I will say, that while I enjoyed getting more of an inside look into these other players and their interpretations of what is going on (as well as more and more layers involved in whose plan is really being followed here), I did miss getting to spend as much time with our initial three characters. Of them all, Naranpa definitely has the most storyline in this book. We see her not only have to come to grips with the presence of a godly power within her body, but we see her struggles to redefine her place in the world. The priesthood is gone, and her brother, a leader of the underworld of the city, has plans for her. Her journey is one of self-definition and, eventually, the realization that her vision of the future and the world is what made her unique as the high priestess, and it may be what is needed now.

Sadly, we see very little of Serapio. Mostly, he’s the man who wasn’t meant to live, and now that he finds himself occupying a time past the point of his own imagination, he, too, must redefine his own path. But for both Serapio and Naranpa, they are the avatars of gods with their own plans. So we see the struggle they each must balance between their own sense of duty and the futures they see outside of what their gods may have in mind.

We do get a fair amount from Xiala, which is great since she was my favorite character from the first book. But her story is really where we see the pitfalls of the second book thing coming into play. The biggest flaw of the book is that much of the story is window dressing (excellent and fascinating, but still window dressing) for getting our main character from one point to another point from which book three will surely jump forward. Xiala’s story is literally this: she spends 90% of the book travelling from point A to point B, all of it driven by factors around her and characters making decisions that force her hand. This leaves her in a very passive role, spending much of her time wishing she could reunite with and help Serapio and the rest of the time avoiding her past. Her story does pick up a bit towards the end, and I was pleased to find out more about what exactly happened to Xiala that left her an exile of her own people.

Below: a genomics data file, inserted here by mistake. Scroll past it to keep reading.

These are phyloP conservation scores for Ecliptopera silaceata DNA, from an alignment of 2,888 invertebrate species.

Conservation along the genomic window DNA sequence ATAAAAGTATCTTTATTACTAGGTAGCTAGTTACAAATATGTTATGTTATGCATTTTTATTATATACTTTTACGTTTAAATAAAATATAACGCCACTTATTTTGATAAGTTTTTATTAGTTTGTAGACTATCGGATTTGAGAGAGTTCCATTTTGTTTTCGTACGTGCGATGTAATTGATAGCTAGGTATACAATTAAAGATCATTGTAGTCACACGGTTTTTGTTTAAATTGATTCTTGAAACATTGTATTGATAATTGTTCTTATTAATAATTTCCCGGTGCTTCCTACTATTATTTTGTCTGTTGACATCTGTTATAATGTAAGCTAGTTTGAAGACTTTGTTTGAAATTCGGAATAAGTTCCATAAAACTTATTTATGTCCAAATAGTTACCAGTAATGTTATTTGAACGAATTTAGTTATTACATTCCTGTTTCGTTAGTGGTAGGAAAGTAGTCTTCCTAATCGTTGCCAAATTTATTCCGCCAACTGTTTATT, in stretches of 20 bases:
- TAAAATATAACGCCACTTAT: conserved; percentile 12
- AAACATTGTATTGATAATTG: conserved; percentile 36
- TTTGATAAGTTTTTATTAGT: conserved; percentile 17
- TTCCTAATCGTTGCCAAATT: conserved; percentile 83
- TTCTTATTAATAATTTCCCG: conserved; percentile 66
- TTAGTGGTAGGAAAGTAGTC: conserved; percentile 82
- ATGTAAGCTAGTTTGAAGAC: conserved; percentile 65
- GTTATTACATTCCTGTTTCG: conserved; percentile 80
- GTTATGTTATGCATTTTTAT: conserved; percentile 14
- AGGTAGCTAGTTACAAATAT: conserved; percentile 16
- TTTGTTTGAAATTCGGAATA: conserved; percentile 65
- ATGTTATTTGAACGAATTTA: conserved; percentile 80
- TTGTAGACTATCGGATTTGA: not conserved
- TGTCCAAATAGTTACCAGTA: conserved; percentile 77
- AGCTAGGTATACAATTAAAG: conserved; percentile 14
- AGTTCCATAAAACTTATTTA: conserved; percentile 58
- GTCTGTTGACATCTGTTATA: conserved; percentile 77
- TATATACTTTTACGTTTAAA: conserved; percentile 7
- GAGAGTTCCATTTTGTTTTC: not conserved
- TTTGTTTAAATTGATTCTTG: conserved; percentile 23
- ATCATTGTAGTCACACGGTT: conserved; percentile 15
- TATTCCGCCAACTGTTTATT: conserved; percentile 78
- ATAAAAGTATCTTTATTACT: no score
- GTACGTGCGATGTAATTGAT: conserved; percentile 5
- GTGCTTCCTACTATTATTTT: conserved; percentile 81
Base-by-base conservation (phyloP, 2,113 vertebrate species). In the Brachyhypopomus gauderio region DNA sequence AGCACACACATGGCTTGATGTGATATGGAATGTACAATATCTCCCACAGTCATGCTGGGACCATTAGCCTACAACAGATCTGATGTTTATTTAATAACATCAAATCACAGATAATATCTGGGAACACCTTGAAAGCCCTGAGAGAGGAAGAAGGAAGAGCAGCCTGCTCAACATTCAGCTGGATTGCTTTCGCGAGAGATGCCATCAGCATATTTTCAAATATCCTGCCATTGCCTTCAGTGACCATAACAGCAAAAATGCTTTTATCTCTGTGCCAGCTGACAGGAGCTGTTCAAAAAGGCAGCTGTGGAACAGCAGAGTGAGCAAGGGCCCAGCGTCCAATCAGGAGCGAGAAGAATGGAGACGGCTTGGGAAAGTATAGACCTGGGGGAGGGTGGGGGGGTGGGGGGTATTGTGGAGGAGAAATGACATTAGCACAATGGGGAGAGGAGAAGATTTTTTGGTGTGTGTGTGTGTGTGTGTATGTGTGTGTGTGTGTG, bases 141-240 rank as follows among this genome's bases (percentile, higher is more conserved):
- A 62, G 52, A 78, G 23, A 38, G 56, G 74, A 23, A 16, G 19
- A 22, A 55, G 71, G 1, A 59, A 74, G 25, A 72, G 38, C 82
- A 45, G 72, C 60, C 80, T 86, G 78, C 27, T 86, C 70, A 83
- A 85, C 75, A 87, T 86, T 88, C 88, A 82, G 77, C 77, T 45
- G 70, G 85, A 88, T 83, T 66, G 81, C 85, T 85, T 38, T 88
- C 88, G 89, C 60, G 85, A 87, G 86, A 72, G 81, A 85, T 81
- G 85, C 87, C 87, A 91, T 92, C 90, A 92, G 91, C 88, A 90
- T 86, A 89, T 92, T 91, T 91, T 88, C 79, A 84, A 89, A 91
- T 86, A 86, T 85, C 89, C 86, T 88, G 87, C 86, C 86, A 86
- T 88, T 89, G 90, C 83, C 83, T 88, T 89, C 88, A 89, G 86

As I mentioned above, the story added a lot of layers of intrigue and shadowy players who have been moving pieces around in the background and only now are coming into the light. Honestly, I’m not sure I was able to fully keep track of it all. But I was having such a blast anyways that I didn’t really mind. This will likely be one of those things that will come down to retrospect: does the third book pull this all together in a way that makes this book more clear in hindsight? Or did I actually miss important things here, which might mean there was a slight lack of clarity here. Either way, I’m fully on board for book two and am very excited to see where our characters go from here. I do hope that Serapio and Xiala can be reunited though. My poor romantic heart was very sad to see zero scenes of them together in this book. Alas. Anyways, fans of the first book will surely be pleased with this one and should definitely check it out if they haven’t already!

Rating 9: While some of the pacing and lack of direct action speaks to “second book syndrome,” there was enough intrigue and character growth to leave this one as a very satisfying and enjoyable read.

Reader’s Advisory:

“Fevered Star” can be found, bizarrely, on this Goodreads lists: What Women Born in the 90’s Have Read in 2022